The centre-left government of Italy's new Prime Minister Romano Prodi has won a key vote of confidence in the Senate, two days after he took office.
Romano Prodi also faces a vote in the lower house of parliament
The upper house approved Mr Prodi's coalition by 165 votes to 155 against.
Crucially all seven senators for life backed his government in the house, where he has only a two-seat majority.
Mr Prodi's coalition narrowly beat former Prime Minister Silvio Berlusconi in April's election. Mr Prodi has a solid majority in the lower house.
On Thursday, Mr Prodi made his first speech to the Senate as leader, calling the war in Iraq a "grave error" and pledging to push for a troop pullout.
Friday's vote was the first of two confidence votes Mr Prodi is facing in the parliament.
If he lost, the new government would be forced to resign.
In the 640-seat lower house - where Mr Prodi faces a second confidence vote next week - he holds a clear 70-seat majority.
The centre-right opposition led by Mr Berlusconi has said it will seek every opportunity to defeat Mr Prodi's administration.
On Thursday Mr Prodi announced plans to reverse many of the policies of his predecessor, pledging to withdraw Italian troops from Iraq, and launched a scathing attack on Italy's political climate.
KEY CABINET POSTS
Prime Minister: Romano Prodi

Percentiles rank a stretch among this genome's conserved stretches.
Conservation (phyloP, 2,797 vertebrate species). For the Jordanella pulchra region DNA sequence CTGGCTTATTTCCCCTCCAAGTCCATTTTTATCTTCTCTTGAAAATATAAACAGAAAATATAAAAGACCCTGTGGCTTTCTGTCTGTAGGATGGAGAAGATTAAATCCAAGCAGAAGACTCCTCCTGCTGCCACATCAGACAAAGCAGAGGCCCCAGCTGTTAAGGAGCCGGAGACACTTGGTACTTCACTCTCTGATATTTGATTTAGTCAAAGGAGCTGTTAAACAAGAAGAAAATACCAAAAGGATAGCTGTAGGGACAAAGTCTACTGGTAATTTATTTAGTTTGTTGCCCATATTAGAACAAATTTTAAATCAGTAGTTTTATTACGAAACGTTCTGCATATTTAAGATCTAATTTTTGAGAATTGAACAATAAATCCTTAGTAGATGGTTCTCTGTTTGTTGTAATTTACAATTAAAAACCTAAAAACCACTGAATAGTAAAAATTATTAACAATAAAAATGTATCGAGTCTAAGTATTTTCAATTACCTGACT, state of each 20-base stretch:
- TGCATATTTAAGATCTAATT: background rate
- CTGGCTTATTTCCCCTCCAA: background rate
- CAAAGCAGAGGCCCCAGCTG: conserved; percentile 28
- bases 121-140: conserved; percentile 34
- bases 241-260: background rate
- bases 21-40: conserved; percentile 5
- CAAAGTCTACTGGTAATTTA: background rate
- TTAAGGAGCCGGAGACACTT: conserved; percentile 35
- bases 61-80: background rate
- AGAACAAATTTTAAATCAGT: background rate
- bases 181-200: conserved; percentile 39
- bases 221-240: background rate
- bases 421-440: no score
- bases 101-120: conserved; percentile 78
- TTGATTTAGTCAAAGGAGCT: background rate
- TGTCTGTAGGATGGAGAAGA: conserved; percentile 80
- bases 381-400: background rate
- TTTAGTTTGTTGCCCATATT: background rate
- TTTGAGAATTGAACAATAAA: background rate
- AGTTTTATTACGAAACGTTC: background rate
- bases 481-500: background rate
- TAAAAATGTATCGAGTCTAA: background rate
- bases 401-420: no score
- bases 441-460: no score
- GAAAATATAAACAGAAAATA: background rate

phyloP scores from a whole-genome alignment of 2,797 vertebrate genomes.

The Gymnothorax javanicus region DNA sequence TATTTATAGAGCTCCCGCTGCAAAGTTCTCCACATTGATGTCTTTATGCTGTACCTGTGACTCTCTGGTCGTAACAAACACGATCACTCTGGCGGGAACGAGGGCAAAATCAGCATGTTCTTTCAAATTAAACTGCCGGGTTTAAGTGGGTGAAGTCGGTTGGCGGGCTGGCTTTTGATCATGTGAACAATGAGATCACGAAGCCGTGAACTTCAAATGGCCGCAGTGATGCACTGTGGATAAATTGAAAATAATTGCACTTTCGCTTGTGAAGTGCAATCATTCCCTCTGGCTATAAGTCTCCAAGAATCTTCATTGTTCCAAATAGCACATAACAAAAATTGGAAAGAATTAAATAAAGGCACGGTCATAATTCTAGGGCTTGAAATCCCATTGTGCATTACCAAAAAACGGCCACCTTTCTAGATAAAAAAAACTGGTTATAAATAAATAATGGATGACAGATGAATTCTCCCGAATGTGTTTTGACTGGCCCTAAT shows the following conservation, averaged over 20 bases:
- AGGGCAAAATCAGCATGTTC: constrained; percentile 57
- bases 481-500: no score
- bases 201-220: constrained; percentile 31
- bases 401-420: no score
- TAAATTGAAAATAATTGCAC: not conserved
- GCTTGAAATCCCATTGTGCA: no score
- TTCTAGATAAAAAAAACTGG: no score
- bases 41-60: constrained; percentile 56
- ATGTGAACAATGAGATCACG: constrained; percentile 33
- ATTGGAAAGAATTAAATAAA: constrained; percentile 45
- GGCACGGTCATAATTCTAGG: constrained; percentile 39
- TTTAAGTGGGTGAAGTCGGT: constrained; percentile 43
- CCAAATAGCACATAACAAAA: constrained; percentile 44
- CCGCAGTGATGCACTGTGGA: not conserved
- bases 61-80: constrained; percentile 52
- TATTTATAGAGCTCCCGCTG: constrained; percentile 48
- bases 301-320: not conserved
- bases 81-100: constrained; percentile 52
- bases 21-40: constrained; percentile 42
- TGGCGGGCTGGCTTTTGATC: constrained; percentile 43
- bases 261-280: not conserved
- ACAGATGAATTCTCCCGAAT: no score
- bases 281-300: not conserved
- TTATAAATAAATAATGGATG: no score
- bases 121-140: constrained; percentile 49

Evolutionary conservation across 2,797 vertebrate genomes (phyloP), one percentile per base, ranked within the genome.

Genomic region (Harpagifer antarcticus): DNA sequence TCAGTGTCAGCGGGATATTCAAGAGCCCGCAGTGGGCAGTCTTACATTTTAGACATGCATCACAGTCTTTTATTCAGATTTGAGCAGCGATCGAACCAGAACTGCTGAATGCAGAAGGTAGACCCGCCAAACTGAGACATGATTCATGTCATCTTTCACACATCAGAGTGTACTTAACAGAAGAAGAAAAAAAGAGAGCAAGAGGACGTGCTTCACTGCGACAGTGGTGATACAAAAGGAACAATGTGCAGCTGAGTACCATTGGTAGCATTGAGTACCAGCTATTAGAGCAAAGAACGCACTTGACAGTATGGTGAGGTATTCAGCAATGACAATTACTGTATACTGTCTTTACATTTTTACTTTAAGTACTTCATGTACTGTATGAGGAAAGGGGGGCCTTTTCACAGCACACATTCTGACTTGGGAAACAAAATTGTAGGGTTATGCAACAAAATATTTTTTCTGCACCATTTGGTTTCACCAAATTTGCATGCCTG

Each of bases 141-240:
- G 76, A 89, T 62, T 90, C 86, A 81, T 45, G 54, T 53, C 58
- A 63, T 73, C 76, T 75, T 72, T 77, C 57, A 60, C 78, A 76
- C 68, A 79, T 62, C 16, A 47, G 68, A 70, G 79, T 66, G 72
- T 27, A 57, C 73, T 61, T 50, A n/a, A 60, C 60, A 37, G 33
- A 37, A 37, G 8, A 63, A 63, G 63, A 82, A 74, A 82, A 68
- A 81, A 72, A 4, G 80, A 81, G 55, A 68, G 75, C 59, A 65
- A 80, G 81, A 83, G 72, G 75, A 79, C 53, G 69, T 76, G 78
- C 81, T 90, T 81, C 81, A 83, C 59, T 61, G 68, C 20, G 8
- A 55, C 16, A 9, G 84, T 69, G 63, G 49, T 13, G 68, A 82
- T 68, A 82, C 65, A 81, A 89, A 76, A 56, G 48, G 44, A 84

Foreign: Massimo D'Alema
Culture: Francesco Rutelli
Economy: Tommaso Padoa-Schioppa
Interior: Giuliano Amato
Justice: Clemente Mastella
Defence: Arturo Parisi
Labour: Cesare Damiano
Education: Giuseppe Fioroni
Agriculture: Paolo De Castro
Health: Livia Turco
Environment: Alfonso Pecoraro Scanio
Transport: Alessandro Bianchi
Mr Prodi said Italy needed a social, economic and moral jolt to mark a clean break with the past.
He said there was a climate of tolerance towards unethical if not downright illegal behaviour in Italy, marked by huge conflicts of interest and shameless enrichment.
He said his coalition was ready to govern Italy for the next five years, in order to carry out their objectives.
These include tackling economic stagnation and cancelling constitutional changes carried out by Mr Berlusconi's government.
As Mr Prodi announced plans to withdraw from Iraq he was shouted down by cries of "shame" from right-wing opposition MPs and it took several minutes to restore order.
Mr Prodi gave no date for the withdrawal and said a technical time-frame would have to be worked out with the Iraqi authorities and with the UK and United States.
The previous government of Mr Berlusconi had decided to withdraw Italy's 2,600 troops from Iraq by the end of 2006.